Lee Kuan Yew, a towering figure in post-colonial Asia, oversaw tiny Singapore's transformation from British tropical outpost to an affluent, global city in just over a generation, setting the example for developing economies from China to Dubai.
He retained English as Singapore's working language as a means of keeping the peace between the island's Chinese majority and Malay and Indian minorities and focused very early on in making "clean and green" Singapore, which turns 50 this year, one of Asia's most liveable and corruption-free countries.
The Cambridge-educated lawyer had little tolerance for opposition views, however, despite the facade of a Westminster-style democracy that gave every adult Singaporean the vote.
The People's Action Party (PAP), co-founded by Lee, has ruled Singapore since six years before independence, and while it has propelled the city-state into a gleaming financial hub, it has also been criticized for heavy-handed government with little tolerance of dissent.
Under Lee, a huge fan of late former British Prime Minister Margaret Thatcher, political opposition and independent media were not allowed to flourish in the same way as the economy, a state of affairs that persists to this day.
Singapore placed 153 out of 180 countries in the latest World Press Freedom Index.
His stern approach included caning for many offences and the death penalty for murder and drug trafficking. Lawsuits against political opponents and media organizations were a Lee hallmark.
Lee stepped down as prime minister in 1990, handing power to Goh Chok Tong, but remaining influential as senior minister in Goh's cabinet and subsequently as "minister mentor" when his eldest son, Lee Hsien Loong, became prime minister in 2004.
The elder Lee resigned from his cabinet position in 2011 after the PAP suffered its worst electoral showing since independence in 1965.
With characteristic bluntness, he summed up his own legacy in the book "Hard Truths to Keep Singapore Going", published in 2011, just before the election.
"It's irrelevant to me what young Singaporeans think of me," he said. "I've lived long enough to know that you may be idealized in life and reviled after you're dead."
Diane Mauzy, professor of political science at the University of British Columbia, said Lee's enduring legacy was his tough stance on corruption - an endemic problem in many of Singapore's neighbors.
"(He is) a real rarity in the developing world - and developed too - that has seen public finances and resources squandered by corrupt elites," she said.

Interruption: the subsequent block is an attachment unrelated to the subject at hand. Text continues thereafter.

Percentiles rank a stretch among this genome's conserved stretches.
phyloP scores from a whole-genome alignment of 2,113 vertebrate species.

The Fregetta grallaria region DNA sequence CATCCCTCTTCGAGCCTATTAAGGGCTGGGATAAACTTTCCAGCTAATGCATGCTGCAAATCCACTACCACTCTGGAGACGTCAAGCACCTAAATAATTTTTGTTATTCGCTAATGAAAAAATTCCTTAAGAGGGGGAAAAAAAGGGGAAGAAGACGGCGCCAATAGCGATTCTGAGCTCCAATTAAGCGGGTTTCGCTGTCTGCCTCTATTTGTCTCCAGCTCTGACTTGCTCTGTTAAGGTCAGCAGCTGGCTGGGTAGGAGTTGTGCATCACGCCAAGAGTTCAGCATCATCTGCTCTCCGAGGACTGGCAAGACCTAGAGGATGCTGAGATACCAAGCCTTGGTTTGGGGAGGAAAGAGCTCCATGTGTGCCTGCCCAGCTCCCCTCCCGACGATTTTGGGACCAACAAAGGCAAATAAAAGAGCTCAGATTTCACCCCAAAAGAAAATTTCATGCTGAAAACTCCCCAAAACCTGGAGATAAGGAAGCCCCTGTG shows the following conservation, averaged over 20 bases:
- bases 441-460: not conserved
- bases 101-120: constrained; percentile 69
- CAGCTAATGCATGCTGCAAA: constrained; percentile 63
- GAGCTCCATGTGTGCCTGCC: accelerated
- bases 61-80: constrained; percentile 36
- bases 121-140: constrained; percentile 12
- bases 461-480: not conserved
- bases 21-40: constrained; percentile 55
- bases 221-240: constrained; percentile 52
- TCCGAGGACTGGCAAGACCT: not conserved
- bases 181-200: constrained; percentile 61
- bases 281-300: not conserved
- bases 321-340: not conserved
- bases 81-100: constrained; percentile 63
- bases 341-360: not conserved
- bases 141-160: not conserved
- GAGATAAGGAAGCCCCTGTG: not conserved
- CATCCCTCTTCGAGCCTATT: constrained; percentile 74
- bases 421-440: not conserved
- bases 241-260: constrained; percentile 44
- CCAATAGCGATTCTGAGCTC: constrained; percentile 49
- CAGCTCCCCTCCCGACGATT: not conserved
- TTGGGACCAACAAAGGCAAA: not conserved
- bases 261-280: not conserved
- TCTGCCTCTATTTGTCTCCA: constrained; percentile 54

Despite that toughness, he had to fight to hold back tears when Malaysia decided to oust Singapore from their federation in 1965, two years after it had joined.
"For me it is a moment of anguish because all my life," he told a press conference, pausing as his voice broke down. "You see, the whole of my adult life ... I have believed in merger and the unity of these two territories. You know that we, as a people, are connected by geography, economics and ties of kinship."
However, Singapore, on its own, became a huge success as Lee and the PAP welcomed foreign multinationals whose investments and expertise helped turn Singapore into a major exporter, which drew praise from major international powers, including China.
Former Chinese paramount leader Deng Xiaoping singled out the city-state's strong social order and strict controls for special mention when he kickstarted reforms in 1992.
Singapore, which regularly tops the rankings as the best place in the world to do business, nevertheless plays a pervasive role in the lives of its 5.4 million people.
It subsidizes public housing where most Singaporeans live, sets rules to preserve harmony among the Chinese, Indian and Malay communities in a place that saw deadly race riots in the 1950s and controls state investor Temasek Holdings, which owns shares in major companies.
Singapore forbids the sale of chewing gum, partly in a bid to keep its pavements clean, and bans pornography even though it has an active legalized sex industry. It has also run public campaigns to promote good spoken English, courtesy, tidiness and dating among single professionals.
Lee, the eldest of four brothers in a middle-class Chinese family, studied at Raffles College in Singapore before getting a first-class law degree from Britain's Cambridge University.
He married lawyer Kwa Geok Choo in 1950, the same year they set up the law firm Lee & Lee with his younger brother Lee Kim Yew. His wife died aged 89 in 2010 after a long illness.
Lee died on Monday aged 91.
(Reporting by Singapore Bureau; Editing by Jeremy Laurence and Ralph Boulton)